Anyone who has a pet cat they've tried to photograph will know that they're not the most obedient or willing models you'll ever work with and it would seem that their bigger relative can also be just as uncooperative.
National Geographic photographer Joel Sartore was tasked with capturing a perfect shot of a tiger at Cheyenne Mountain Zoo which on paper, sounds rather straightforward but as often is the case when animals are involved, it wasn't.
When capturing any portrait, a neutral background that isn't distracting is often the easiest to work with and Joel's team would seem to think the same, covering walls with black paper before letting the big cat in. Of course, the tiger didn't head for the 'studio' straight away as that would be far too easy so the team tried to entice their photographic subject with meat chunks (a bit like you and I would with our own pets only we'd probably use a toy). The tiger was interested in the food placed through the bars but still refused to stand where Joel needed it to be so after two and a half hours of trying, a zookeeper brought out a secret ingredient: Prada perfume.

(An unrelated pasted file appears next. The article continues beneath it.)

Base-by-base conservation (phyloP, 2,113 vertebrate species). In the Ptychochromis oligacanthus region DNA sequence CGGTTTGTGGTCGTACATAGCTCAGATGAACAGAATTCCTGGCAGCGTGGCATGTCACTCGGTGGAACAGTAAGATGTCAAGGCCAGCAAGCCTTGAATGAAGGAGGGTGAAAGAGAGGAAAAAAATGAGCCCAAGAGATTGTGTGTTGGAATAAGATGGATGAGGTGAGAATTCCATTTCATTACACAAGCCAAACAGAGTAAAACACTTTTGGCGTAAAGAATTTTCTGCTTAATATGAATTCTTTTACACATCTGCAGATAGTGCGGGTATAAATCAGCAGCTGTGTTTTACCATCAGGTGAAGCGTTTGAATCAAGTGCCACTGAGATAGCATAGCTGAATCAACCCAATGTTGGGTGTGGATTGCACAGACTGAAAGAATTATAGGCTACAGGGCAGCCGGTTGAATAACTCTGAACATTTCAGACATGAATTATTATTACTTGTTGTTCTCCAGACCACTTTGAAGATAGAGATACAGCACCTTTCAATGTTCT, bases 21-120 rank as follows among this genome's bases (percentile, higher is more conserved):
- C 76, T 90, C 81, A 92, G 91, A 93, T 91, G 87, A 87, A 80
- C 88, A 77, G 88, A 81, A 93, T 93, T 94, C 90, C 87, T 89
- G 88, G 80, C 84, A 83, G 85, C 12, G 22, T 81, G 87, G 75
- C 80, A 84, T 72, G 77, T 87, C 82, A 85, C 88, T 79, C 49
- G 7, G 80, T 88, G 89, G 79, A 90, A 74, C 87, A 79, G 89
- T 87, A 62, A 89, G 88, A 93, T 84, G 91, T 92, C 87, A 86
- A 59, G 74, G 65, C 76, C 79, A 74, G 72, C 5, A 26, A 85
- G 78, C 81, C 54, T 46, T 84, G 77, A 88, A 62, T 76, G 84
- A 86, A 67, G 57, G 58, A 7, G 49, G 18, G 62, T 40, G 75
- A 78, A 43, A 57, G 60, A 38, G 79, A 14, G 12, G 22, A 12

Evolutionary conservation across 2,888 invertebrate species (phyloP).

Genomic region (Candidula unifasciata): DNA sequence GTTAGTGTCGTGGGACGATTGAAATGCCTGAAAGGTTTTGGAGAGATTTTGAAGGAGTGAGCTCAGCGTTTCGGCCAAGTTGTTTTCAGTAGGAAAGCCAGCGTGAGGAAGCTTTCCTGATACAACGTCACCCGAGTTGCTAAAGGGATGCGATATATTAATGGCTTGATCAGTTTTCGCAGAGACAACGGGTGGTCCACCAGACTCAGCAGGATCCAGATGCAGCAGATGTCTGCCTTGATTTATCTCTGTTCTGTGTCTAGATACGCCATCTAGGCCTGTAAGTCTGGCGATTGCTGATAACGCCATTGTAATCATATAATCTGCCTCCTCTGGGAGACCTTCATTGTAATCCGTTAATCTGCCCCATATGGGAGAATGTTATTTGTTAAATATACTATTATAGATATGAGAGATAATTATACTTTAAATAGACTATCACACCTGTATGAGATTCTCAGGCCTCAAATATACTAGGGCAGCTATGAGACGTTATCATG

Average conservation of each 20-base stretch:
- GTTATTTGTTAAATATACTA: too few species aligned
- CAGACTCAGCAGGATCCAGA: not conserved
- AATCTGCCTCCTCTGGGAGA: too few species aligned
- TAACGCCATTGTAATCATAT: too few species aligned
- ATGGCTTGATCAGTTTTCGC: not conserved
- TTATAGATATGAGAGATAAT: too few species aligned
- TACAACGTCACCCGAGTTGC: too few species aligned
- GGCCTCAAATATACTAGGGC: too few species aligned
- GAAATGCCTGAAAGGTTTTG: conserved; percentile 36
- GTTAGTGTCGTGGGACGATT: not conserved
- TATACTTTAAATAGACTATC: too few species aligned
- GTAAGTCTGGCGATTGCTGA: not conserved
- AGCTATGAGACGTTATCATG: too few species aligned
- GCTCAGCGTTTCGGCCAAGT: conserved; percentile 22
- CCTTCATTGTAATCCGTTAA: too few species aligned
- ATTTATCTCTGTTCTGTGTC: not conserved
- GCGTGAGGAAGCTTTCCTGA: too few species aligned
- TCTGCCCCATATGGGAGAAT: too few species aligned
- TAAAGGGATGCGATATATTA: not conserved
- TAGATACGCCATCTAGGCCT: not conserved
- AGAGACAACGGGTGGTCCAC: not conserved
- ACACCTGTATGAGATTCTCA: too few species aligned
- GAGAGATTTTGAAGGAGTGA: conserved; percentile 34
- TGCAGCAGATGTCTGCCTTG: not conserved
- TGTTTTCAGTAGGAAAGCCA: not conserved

A bit like we do with free perfume samples in duty-free, the tiger covered itself in the scent which gave Joel plenty of time to capture his perfect tiger shot.
Even though we've shared the video, we're not suggesting that you should take perfume bottles to the zoo the next time you want to try a bit of wildlife photography as this will not only upset the animals, but it will probably see staff removing you from the premises too.
ePHOTOzine member Adrian Wilson reviews the Canon Powershot G12, the latest in a long line of Canon G series cameras; a point and shoot range for the more discerning photographer who wants quality but not the bulk of a DSLR.
8 Dec 2010 12:16PM